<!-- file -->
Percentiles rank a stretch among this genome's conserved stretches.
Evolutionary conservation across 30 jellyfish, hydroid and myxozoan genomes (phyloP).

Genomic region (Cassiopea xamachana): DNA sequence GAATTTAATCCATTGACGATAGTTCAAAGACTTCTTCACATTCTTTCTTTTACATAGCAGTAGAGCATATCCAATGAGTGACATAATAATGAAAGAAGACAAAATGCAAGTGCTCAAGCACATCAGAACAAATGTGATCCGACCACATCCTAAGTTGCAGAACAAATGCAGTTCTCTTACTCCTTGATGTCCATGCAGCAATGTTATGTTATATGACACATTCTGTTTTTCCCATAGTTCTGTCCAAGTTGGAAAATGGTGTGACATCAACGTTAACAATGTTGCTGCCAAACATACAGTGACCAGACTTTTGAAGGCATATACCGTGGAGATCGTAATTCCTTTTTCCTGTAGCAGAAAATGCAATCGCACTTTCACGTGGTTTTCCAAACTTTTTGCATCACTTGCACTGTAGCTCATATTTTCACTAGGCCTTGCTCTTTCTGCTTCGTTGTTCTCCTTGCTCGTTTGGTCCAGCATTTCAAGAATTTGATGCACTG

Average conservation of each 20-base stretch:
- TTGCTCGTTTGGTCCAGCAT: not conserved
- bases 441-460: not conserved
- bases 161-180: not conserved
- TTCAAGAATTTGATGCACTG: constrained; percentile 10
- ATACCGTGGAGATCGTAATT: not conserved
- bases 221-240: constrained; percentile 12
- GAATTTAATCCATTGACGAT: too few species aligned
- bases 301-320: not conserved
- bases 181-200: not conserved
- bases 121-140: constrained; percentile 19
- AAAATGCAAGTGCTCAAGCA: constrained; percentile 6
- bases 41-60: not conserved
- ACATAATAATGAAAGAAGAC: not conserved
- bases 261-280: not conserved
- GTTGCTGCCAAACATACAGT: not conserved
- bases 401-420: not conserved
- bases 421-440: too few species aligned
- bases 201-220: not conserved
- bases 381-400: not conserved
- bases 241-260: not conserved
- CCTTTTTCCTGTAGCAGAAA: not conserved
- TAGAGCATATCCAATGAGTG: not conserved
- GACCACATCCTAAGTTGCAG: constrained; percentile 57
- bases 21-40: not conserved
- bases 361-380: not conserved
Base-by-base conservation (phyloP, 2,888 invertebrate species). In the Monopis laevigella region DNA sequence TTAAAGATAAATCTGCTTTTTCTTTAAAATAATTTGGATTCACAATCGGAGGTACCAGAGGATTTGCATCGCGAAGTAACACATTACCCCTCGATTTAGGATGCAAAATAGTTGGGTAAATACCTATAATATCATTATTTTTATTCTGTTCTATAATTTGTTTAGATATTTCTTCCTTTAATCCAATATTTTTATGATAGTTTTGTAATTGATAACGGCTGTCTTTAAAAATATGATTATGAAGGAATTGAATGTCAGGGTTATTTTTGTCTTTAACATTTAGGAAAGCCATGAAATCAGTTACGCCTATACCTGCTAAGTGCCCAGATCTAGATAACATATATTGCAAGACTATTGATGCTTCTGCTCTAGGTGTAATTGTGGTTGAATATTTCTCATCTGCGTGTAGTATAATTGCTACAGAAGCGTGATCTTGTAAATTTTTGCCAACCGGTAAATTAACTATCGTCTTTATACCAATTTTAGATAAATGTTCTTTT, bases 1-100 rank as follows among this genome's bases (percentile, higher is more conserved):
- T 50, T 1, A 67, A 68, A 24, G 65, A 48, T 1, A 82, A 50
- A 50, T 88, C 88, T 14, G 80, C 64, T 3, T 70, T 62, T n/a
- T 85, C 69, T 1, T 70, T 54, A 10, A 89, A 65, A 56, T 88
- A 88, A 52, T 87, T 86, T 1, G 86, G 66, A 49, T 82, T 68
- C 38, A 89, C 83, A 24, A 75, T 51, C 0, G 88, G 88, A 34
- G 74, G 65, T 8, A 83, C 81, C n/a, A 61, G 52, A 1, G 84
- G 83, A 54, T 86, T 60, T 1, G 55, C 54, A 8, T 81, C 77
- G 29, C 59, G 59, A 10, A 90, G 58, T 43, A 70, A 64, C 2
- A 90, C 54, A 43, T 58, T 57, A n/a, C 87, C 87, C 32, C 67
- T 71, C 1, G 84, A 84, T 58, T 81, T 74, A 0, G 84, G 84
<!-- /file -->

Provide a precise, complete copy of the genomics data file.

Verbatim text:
Percentiles rank a stretch among this genome's conserved stretches.
Evolutionary conservation across 30 jellyfish, hydroid and myxozoan genomes (phyloP).

Genomic region (Cassiopea xamachana): DNA sequence GAATTTAATCCATTGACGATAGTTCAAAGACTTCTTCACATTCTTTCTTTTACATAGCAGTAGAGCATATCCAATGAGTGACATAATAATGAAAGAAGACAAAATGCAAGTGCTCAAGCACATCAGAACAAATGTGATCCGACCACATCCTAAGTTGCAGAACAAATGCAGTTCTCTTACTCCTTGATGTCCATGCAGCAATGTTATGTTATATGACACATTCTGTTTTTCCCATAGTTCTGTCCAAGTTGGAAAATGGTGTGACATCAACGTTAACAATGTTGCTGCCAAACATACAGTGACCAGACTTTTGAAGGCATATACCGTGGAGATCGTAATTCCTTTTTCCTGTAGCAGAAAATGCAATCGCACTTTCACGTGGTTTTCCAAACTTTTTGCATCACTTGCACTGTAGCTCATATTTTCACTAGGCCTTGCTCTTTCTGCTTCGTTGTTCTCCTTGCTCGTTTGGTCCAGCATTTCAAGAATTTGATGCACTG

Average conservation of each 20-base stretch:
- TTGCTCGTTTGGTCCAGCAT: not conserved
- bases 441-460: not conserved
- bases 161-180: not conserved
- TTCAAGAATTTGATGCACTG: constrained; percentile 10
- ATACCGTGGAGATCGTAATT: not conserved
- bases 221-240: constrained; percentile 12
- GAATTTAATCCATTGACGAT: too few species aligned
- bases 301-320: not conserved
- bases 181-200: not conserved
- bases 121-140: constrained; percentile 19
- AAAATGCAAGTGCTCAAGCA: constrained; percentile 6
- bases 41-60: not conserved
- ACATAATAATGAAAGAAGAC: not conserved
- bases 261-280: not conserved
- GTTGCTGCCAAACATACAGT: not conserved
- bases 401-420: not conserved
- bases 421-440: too few species aligned
- bases 201-220: not conserved
- bases 381-400: not conserved
- bases 241-260: not conserved
- CCTTTTTCCTGTAGCAGAAA: not conserved
- TAGAGCATATCCAATGAGTG: not conserved
- GACCACATCCTAAGTTGCAG: constrained; percentile 57
- bases 21-40: not conserved
- bases 361-380: not conserved
Base-by-base conservation (phyloP, 2,888 invertebrate species). In the Monopis laevigella region DNA sequence TTAAAGATAAATCTGCTTTTTCTTTAAAATAATTTGGATTCACAATCGGAGGTACCAGAGGATTTGCATCGCGAAGTAACACATTACCCCTCGATTTAGGATGCAAAATAGTTGGGTAAATACCTATAATATCATTATTTTTATTCTGTTCTATAATTTGTTTAGATATTTCTTCCTTTAATCCAATATTTTTATGATAGTTTTGTAATTGATAACGGCTGTCTTTAAAAATATGATTATGAAGGAATTGAATGTCAGGGTTATTTTTGTCTTTAACATTTAGGAAAGCCATGAAATCAGTTACGCCTATACCTGCTAAGTGCCCAGATCTAGATAACATATATTGCAAGACTATTGATGCTTCTGCTCTAGGTGTAATTGTGGTTGAATATTTCTCATCTGCGTGTAGTATAATTGCTACAGAAGCGTGATCTTGTAAATTTTTGCCAACCGGTAAATTAACTATCGTCTTTATACCAATTTTAGATAAATGTTCTTTT, bases 1-100 rank as follows among this genome's bases (percentile, higher is more conserved):
- T 50, T 1, A 67, A 68, A 24, G 65, A 48, T 1, A 82, A 50
- A 50, T 88, C 88, T 14, G 80, C 64, T 3, T 70, T 62, T n/a
- T 85, C 69, T 1, T 70, T 54, A 10, A 89, A 65, A 56, T 88
- A 88, A 52, T 87, T 86, T 1, G 86, G 66, A 49, T 82, T 68
- C 38, A 89, C 83, A 24, A 75, T 51, C 0, G 88, G 88, A 34
- G 74, G 65, T 8, A 83, C 81, C n/a, A 61, G 52, A 1, G 84
- G 83, A 54, T 86, T 60, T 1, G 55, C 54, A 8, T 81, C 77
- G 29, C 59, G 59, A 10, A 90, G 58, T 43, A 70, A 64, C 2
- A 90, C 54, A 43, T 58, T 57, A n/a, C 87, C 87, C 32, C 67
- T 71, C 1, G 84, A 84, T 58, T 81, T 74, A 0, G 84, G 84